Least k such that A000005(A000010(k)) = n.
From Jon E. Schoenfield, Nov 13 2016: (Start)
For every n > 0, phi(2^n) = 2^(n1) has exactly n divisors, so a(n) <= 2^n.
For every prime p, since phi(a(p)) has exactly p divisors, phi(a(p)) must be of the form q^(p1), where q is a prime number. If q >= 3, we would have phi(a(p)) >= 3^(p1), and since k > phi(k) for every k > 1, we would have a(p) >= 3^(p1)+1, which would be contradicted by the upper bound a(p) <= 2^p (see above) unless 3^(p1)+1 <= 2^p, which is true only for p = 2. Thus, for every prime p > 2, phi(a(p)) = 2^(p1), so a(p) > 2^(p1). In summary, we can state that, for every prime p > 2:
(1) a(p) is the least k such that phi(k) = 2^(p1), and
(2) 2^(p1) < a(p) <= 2^p.
After a(36)=1333, the next few known terms are a(38)=786433, a(39)=42653, a(40)=1763, and a(42)=2993; as shown above, known bounds on a(37) and a(41) are 2^36 < a(37) <= 2^37 and 2^40 < a(41) <= 2^41.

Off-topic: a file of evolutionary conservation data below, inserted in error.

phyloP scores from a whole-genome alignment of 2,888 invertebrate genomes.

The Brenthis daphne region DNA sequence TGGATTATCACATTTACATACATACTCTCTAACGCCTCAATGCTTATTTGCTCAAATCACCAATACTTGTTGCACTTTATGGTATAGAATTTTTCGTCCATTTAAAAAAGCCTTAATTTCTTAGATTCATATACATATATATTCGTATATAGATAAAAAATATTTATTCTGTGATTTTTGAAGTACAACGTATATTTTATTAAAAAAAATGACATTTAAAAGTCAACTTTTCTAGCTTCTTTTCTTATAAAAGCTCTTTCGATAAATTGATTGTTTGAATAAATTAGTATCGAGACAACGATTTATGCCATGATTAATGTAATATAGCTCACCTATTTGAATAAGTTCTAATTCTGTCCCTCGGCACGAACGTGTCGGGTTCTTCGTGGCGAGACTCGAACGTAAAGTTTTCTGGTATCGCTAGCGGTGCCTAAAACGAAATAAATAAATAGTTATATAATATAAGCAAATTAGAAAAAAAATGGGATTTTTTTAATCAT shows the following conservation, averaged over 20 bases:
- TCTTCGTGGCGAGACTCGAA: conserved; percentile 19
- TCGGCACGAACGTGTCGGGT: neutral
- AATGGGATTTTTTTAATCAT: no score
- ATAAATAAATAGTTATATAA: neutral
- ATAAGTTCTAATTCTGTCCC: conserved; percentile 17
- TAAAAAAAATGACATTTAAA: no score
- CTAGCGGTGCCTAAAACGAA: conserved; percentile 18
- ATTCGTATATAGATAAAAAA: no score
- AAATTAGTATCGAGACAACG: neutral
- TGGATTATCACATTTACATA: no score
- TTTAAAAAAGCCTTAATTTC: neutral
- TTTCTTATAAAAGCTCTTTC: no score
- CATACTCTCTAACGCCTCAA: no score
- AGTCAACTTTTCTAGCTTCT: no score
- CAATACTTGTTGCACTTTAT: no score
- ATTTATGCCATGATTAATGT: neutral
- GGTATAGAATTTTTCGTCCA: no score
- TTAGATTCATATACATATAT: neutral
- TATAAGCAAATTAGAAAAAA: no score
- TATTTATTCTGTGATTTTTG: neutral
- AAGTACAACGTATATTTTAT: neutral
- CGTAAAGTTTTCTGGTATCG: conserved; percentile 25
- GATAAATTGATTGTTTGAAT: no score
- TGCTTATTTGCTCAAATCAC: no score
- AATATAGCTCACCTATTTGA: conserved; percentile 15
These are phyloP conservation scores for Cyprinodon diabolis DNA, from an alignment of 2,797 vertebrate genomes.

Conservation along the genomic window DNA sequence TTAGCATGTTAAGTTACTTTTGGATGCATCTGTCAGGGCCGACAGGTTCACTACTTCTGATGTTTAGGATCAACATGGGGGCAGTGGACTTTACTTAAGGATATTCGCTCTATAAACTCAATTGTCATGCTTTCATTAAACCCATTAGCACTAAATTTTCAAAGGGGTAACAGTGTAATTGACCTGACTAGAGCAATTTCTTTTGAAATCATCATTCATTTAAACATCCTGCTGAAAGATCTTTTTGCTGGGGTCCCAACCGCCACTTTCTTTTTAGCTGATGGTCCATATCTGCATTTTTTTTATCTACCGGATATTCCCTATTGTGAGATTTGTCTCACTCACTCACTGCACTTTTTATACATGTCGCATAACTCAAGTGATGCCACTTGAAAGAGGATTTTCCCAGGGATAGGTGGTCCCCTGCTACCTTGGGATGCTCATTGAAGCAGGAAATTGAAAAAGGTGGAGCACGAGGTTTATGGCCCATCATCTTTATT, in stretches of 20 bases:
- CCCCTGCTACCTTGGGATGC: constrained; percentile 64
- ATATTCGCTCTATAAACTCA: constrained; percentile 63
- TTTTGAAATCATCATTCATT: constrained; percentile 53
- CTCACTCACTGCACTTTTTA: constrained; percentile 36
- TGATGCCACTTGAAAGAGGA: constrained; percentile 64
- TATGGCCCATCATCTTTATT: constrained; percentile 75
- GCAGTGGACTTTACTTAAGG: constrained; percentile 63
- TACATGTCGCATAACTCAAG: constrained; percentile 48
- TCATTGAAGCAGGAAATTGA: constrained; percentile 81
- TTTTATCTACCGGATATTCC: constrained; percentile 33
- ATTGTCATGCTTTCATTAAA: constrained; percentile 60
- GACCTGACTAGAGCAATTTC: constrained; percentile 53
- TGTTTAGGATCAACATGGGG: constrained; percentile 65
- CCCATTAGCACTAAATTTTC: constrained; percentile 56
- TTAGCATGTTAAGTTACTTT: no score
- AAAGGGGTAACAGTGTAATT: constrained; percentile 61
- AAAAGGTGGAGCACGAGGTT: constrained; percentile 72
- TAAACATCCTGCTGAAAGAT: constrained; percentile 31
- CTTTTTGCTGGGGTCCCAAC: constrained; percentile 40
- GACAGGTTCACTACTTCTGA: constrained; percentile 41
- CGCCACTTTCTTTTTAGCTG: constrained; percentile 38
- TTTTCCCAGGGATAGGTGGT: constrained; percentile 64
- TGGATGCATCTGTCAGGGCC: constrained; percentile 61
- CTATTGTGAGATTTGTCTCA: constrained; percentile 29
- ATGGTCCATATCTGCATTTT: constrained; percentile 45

For prime p < 37, a(p) = A001317(p1).
Observation: for prime p < 37, a(p) is the product of distinct Fermat primes 2^(2^j)+1 for j=0..4, i.e., 3, 5, 17, 257, and 65537 (see A019434), according to the locations of the 1bits in p1:
. p1 in
p a(p) prime factorization of a(p) binary
== ========== =========================== ======
2 3 = 3 1
3 5 = 5 10
5 17 = 17 100
7 85 = 17 * 5 110
11 1285 = 257 * 5 1010
13 4369 = 257 * 17 1100
17 65537 = 65537 10000
19 327685 = 65537 * 5 10010
23 5570645 = 65537 * 17 * 5 10110
29 286331153 = 65537 * 257 * 17 11100
31 1431655765 = 65537 * 257 * 17 * 5 11110
.
This pattern does not continue to p=37, since 2^(2^5)+1 is not prime. (See also A038183 and the observation there from Arkadiusz Wesolowski.)
Does a(p) = 2^p for all primes p > 31? (End)